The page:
Challah comes in many forms, and when preparing for Rosh Hashanah, Jewish cooks often follow the custom of their ancestors by adding raisins to their golden round holiday loaves. The practice originated among Ashkenazic Jews, and much like dipping apples in honey, it signifies hope for a sweet New Year.
“The tradition probably began in the 18th century, when breads became more elaborate,” Jewish food diva Joan Nathan said. Nathan is the author of numerous cookbooks, including her most recent work, “The New American Cooking” (Alfred A. Knopf, 2005). “You have to think back to a world before processed food. My guess is that when challah wasn’t particularly sweet, and when sugar was very expensive in Eastern Europe, it was a way to make it sweeter.”
For more adventurous epicures and nontraditionalists, however, there are other, more inventive ways of adding extra sweetness to the holiday table. Instead of raisins, Nathan suggests using dried apricots, apples, cranberries or dates. “Let your imagination be your guide,” she told the Forward. “Any dried fruit or a mixture of dried fruit is beautiful in challah.”
But even for an innovative cuisine maven like Nathan (who does not like raisins), less is more when it comes to holiday bread. “I personally like to make a sweet challah [without fruit],” she said. “I make a… very bronzed round challah for Rosh Hashanah. I’d rather dip it in honey.”
This recipe is from “The New American Cooking” by Joan Nathan.
Dried fruit or raisins may be added to this recipe — around ½ a cup is suggested (if using raisins, they may be cut into small pieces in a food processor).
1½ tablespoons (1½ packages) active dry yeast
1 tablespoon plus ½ cup sugar
1¾ cups lukewarm water
½ cup vegetable oil
3 large eggs
1 tablespoon salt
8 cups all-purpose flour (about)
Poppy or sesame seeds for sprinkling
Dissolve the yeast and 1 tablespoon of the sugar in 1¾ cups of lukewarm water in a large bowl.
Whisk the oil into the yeast mixture, then beat in two of the eggs, one at a time, along with the remaining sugar and the salt. (You can also use a mixer with a dough hook for both mixing and kneading.) Gradually add 8 cups of flour and stir. When the dough holds together, it is ready for kneading.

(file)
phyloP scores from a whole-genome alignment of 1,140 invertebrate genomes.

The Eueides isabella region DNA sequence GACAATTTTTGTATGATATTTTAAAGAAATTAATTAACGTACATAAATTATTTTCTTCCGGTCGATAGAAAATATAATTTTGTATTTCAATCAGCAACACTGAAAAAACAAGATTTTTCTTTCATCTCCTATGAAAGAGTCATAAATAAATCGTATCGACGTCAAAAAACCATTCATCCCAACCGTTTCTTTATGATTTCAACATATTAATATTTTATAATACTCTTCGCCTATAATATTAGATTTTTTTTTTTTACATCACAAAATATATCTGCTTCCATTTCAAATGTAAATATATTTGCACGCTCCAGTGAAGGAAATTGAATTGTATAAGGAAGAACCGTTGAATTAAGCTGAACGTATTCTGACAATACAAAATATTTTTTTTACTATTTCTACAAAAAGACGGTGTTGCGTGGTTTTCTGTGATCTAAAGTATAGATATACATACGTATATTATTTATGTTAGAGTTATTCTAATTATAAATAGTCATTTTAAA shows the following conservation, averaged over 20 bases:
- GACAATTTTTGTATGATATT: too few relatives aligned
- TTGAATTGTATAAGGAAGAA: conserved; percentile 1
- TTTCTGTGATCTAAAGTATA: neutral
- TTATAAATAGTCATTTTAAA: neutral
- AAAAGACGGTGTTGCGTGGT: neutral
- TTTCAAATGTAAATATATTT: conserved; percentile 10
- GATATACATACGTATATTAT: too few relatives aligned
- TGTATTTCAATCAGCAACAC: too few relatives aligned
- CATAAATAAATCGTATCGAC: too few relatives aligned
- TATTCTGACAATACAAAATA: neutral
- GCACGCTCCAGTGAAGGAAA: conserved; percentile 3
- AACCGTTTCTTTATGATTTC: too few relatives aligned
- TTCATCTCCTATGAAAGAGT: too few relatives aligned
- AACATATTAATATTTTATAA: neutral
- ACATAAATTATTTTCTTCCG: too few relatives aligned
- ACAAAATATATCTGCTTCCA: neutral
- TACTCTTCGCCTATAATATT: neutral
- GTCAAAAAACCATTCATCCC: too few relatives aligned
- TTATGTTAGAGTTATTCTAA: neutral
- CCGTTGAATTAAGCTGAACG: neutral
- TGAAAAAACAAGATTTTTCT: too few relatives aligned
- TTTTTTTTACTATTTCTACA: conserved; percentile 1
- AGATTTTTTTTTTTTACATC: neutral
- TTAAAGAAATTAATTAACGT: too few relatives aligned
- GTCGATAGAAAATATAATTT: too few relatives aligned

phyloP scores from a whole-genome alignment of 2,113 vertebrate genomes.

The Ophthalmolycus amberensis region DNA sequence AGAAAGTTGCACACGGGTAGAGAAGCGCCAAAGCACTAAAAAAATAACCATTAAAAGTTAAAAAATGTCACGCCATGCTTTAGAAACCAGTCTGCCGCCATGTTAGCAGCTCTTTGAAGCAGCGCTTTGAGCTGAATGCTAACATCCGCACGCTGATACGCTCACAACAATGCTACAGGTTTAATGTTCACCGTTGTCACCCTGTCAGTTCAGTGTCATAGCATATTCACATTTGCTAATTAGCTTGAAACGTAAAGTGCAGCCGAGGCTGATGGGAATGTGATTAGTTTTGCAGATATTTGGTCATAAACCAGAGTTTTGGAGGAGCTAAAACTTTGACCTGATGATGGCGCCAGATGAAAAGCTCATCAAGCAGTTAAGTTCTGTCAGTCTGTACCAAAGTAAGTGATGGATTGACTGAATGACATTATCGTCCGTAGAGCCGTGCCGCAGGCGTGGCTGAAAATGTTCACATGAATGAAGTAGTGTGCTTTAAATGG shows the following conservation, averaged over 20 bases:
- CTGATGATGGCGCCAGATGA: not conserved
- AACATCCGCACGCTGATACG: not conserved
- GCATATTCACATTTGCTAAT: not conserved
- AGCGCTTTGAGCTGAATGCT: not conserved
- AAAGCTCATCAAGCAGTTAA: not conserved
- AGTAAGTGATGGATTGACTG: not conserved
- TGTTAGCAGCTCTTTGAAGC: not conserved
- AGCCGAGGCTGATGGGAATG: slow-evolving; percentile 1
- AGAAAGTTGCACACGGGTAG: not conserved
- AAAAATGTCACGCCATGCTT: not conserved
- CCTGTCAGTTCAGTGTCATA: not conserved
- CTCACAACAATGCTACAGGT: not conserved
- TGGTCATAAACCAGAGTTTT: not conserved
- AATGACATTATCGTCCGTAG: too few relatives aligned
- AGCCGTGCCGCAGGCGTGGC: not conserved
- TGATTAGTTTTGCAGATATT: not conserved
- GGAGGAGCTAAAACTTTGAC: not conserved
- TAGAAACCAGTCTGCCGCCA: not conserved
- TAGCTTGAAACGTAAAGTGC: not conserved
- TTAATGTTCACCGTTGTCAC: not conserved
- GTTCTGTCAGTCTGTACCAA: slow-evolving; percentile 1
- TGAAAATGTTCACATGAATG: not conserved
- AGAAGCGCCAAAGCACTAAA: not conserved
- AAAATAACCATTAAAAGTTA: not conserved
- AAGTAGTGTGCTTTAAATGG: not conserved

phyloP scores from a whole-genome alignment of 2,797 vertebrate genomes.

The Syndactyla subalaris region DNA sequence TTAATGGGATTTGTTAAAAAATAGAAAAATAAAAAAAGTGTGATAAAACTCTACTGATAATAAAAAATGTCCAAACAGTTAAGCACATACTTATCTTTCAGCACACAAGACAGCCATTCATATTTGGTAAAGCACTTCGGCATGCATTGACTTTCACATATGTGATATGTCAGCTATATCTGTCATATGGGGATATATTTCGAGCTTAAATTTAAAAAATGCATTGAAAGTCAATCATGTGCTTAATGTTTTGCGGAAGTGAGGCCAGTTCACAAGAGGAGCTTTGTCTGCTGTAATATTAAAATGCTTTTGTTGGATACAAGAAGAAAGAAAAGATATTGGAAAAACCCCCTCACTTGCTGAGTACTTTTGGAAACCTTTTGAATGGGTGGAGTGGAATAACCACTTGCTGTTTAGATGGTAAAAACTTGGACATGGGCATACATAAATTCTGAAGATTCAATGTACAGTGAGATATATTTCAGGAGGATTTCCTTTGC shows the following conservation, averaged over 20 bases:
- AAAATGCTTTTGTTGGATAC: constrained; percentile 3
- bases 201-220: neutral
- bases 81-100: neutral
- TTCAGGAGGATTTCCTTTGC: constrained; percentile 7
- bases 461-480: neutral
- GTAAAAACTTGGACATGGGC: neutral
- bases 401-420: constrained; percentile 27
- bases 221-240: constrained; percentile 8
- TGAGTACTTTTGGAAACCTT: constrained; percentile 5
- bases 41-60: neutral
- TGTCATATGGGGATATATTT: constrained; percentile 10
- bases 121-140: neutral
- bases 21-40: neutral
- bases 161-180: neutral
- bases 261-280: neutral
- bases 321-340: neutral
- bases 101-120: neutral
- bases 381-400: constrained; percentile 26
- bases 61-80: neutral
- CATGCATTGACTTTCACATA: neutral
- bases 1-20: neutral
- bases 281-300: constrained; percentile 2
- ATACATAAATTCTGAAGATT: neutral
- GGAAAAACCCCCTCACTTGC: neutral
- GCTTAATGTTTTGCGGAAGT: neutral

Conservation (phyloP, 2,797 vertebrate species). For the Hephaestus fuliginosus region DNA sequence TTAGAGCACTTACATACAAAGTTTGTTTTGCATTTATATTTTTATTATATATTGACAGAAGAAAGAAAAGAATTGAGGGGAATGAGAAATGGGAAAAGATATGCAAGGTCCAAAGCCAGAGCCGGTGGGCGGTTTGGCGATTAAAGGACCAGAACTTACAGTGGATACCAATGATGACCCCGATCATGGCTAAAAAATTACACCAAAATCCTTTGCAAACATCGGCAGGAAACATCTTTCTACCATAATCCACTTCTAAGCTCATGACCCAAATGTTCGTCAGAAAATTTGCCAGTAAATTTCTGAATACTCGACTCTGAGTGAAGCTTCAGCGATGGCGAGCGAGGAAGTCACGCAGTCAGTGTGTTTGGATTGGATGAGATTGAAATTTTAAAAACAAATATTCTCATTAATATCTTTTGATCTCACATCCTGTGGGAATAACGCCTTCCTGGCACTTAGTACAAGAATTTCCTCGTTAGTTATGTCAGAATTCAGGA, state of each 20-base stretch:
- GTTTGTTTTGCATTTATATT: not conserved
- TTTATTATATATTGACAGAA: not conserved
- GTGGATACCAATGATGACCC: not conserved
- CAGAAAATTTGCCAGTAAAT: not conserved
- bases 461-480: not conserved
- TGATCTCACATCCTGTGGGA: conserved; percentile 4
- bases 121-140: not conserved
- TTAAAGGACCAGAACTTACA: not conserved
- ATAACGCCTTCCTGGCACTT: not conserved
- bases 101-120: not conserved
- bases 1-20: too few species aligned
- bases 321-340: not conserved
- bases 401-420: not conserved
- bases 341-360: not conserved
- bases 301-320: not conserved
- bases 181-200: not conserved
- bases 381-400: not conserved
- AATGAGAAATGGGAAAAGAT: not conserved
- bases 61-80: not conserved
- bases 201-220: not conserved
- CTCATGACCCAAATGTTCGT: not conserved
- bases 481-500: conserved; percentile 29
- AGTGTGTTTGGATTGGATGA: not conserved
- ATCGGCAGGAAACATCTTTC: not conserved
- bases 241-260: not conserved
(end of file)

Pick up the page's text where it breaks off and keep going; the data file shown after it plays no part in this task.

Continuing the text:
Turn the dough onto a floured surface and knead until smooth. Clean out the bowl and grease it, then return the dough to the bowl. Cover with plastic wrap and let the dough rise in a warm place for one hour. (You may also put the dough in an oven that has been warmed to 150 degrees, then turned off.) When the dough has almost doubled in volume, punch it down, cover, and let rise again in a warm place for another half-hour.
To make a six-braided challah, take half the dough and form into six balls. With your hands, roll each ball into a strand tapered at the ends about 12 inches long and 1½ inches wide. Pinch the strands together at one end, then gently spread them apart. Next, move the outside right strand over two strands. Then, take the second strand from the left and move it to the far right. Regroup to three on each side. Take the outside left strand and move it over two to the middle, then move the second strand from the right over to the far left. Regroup and start over with the outside right strand. Continue until all the strands are braided, tucking the ends underneath the loaf. The key is always to have three strands on each side, so you can keep your braid balanced. Make a second loaf the same way. Place the braided loaves in greased 10- by 4-inch loaf pans or on a greased cookie sheet with at least 2 inches between them.
Beat the remaining egg and brush it on the loaves. Let rise another half hour.
Preheat the oven to 350 degrees and brush the loaves with egg again, then sprinkle on poppy or sesame seeds.
Bake for 35 to 40 minutes or until golden. Remove the loaves from the pans and cool on a rack.
Yield: Two challahs
This story "Adventures in Baking: Holiday Challah" was written by Sarah Kricheff.